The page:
Graphene To Change World – Future Kong Series

In the new year I plan to start a series “future kong” where I will be highlighting new technologies and cutting edge concepts primed for future investment, as well as researching the companies involved.

If you haven’t already heard of “graphene” you’d better listen up.

What is graphene?

Graphene is a revolutionary carbon based material made of a single layer of carbon atoms that are bonded together in a repeating pattern of hexagons. Graphene is one million times thinner than paper. So thin in fact…….that it is actually considered two dimensional.

Paradoxically, Graphene is also said to be the strongest material every made. So strong in fact, that if we rolled out a single sheet ( less than the thickness of plastic wrap ) and  could balance an elephant on the head of a pencil – the tip could not break through.Yes…….that kind of strong.

Graphene’s special properties don’t stop there…not even close:

  • Conductive: Electrons are the particles that make up electricity. So when graphene allows electrons to move quickly, it is allowing electricity to move quickly. It is known to move electrons 200 times faster than silicon because they travel with such little interruption. It is also an excellent heat conductor. Graphene is conductive independent of temperature and works normally at room temperature.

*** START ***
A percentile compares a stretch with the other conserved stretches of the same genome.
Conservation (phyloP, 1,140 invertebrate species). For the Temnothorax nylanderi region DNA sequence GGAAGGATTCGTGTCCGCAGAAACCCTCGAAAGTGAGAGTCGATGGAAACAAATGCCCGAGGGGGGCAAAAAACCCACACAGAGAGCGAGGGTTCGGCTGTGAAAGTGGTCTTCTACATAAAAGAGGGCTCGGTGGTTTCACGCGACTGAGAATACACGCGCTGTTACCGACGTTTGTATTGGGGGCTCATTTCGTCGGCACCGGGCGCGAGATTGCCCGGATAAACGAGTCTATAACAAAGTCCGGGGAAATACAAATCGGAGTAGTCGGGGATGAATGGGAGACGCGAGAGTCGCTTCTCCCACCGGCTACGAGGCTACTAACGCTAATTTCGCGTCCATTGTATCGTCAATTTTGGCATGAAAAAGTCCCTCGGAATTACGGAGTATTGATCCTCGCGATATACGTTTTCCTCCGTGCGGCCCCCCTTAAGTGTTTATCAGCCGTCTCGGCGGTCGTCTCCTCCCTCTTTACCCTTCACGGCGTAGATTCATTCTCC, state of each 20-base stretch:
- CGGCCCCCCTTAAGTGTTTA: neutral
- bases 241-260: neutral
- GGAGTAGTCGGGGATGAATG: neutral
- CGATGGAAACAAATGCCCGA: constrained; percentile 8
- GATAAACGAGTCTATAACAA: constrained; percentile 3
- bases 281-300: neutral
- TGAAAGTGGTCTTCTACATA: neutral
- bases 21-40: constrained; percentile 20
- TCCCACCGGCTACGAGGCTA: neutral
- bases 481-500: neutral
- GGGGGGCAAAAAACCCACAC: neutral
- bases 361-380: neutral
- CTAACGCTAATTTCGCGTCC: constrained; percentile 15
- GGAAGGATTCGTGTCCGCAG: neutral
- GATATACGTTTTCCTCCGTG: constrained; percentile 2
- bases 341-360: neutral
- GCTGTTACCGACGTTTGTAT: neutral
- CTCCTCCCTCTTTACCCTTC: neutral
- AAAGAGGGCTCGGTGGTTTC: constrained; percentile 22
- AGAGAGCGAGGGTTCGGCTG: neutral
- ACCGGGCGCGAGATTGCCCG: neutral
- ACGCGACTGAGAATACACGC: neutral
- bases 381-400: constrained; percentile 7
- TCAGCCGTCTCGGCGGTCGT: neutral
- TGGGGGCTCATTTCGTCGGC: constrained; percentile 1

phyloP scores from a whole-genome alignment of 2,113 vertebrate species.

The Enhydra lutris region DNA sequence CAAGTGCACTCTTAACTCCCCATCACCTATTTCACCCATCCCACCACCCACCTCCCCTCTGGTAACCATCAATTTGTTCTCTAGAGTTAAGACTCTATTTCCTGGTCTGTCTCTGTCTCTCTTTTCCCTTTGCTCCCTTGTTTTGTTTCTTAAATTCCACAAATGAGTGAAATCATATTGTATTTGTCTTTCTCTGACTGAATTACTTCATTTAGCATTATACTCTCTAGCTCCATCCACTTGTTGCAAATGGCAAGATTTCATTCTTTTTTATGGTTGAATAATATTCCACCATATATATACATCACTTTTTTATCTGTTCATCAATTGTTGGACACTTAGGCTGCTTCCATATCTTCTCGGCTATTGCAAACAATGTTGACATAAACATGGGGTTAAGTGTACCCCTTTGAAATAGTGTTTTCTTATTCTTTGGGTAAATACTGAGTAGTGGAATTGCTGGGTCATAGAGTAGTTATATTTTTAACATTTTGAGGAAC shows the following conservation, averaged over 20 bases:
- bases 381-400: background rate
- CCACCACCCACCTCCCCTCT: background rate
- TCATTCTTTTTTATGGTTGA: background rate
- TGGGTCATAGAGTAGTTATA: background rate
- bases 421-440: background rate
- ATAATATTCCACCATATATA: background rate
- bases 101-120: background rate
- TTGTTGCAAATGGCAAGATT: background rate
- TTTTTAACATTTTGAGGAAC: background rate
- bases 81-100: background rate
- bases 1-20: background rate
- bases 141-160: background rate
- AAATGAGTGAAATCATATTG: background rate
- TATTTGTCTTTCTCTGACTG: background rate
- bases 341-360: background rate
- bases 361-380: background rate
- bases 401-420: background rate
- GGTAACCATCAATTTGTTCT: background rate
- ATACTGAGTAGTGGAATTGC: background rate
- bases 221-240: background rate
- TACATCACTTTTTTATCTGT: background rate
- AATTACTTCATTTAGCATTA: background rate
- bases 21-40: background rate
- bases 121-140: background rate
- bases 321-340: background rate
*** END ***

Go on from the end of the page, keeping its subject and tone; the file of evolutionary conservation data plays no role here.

• Strong: As mentioned earlier, it would take an elephant with excellent balance to break through a sheet of graphene. It is very strong due to its unbroken pattern and the strong bonds between the carbon atoms. Even when patches of graphene are stitched together, it remains the strongest material out there.
  • Flexible: Those strong bonds between graphene’s carbon atoms are also very flexible. They can be twisted, pulled and curved to a certain extent without breaking, which means graphene is bendable and stretchable.
  • Transparent: Graphene absorbs 2.3 percent of the visible light that hits it, which means you can see through it without having to deal with any glare.

With only about 10 years of practical research thus far, the real world applications are endless, including production of solar cells “hundreds of thousands of times thinner and lighter” than those that rely on silicon, more efficient computer transistors, “bendable electronics”, applications in engineering/building as well space aeronautics – and the list goes on.

So far there are a few companies worth taking a look at as early adopters / movers in the space.

Graftech International Ltd. ( symbol GTI ) is on my radar, looking for a pullback since its recent break out.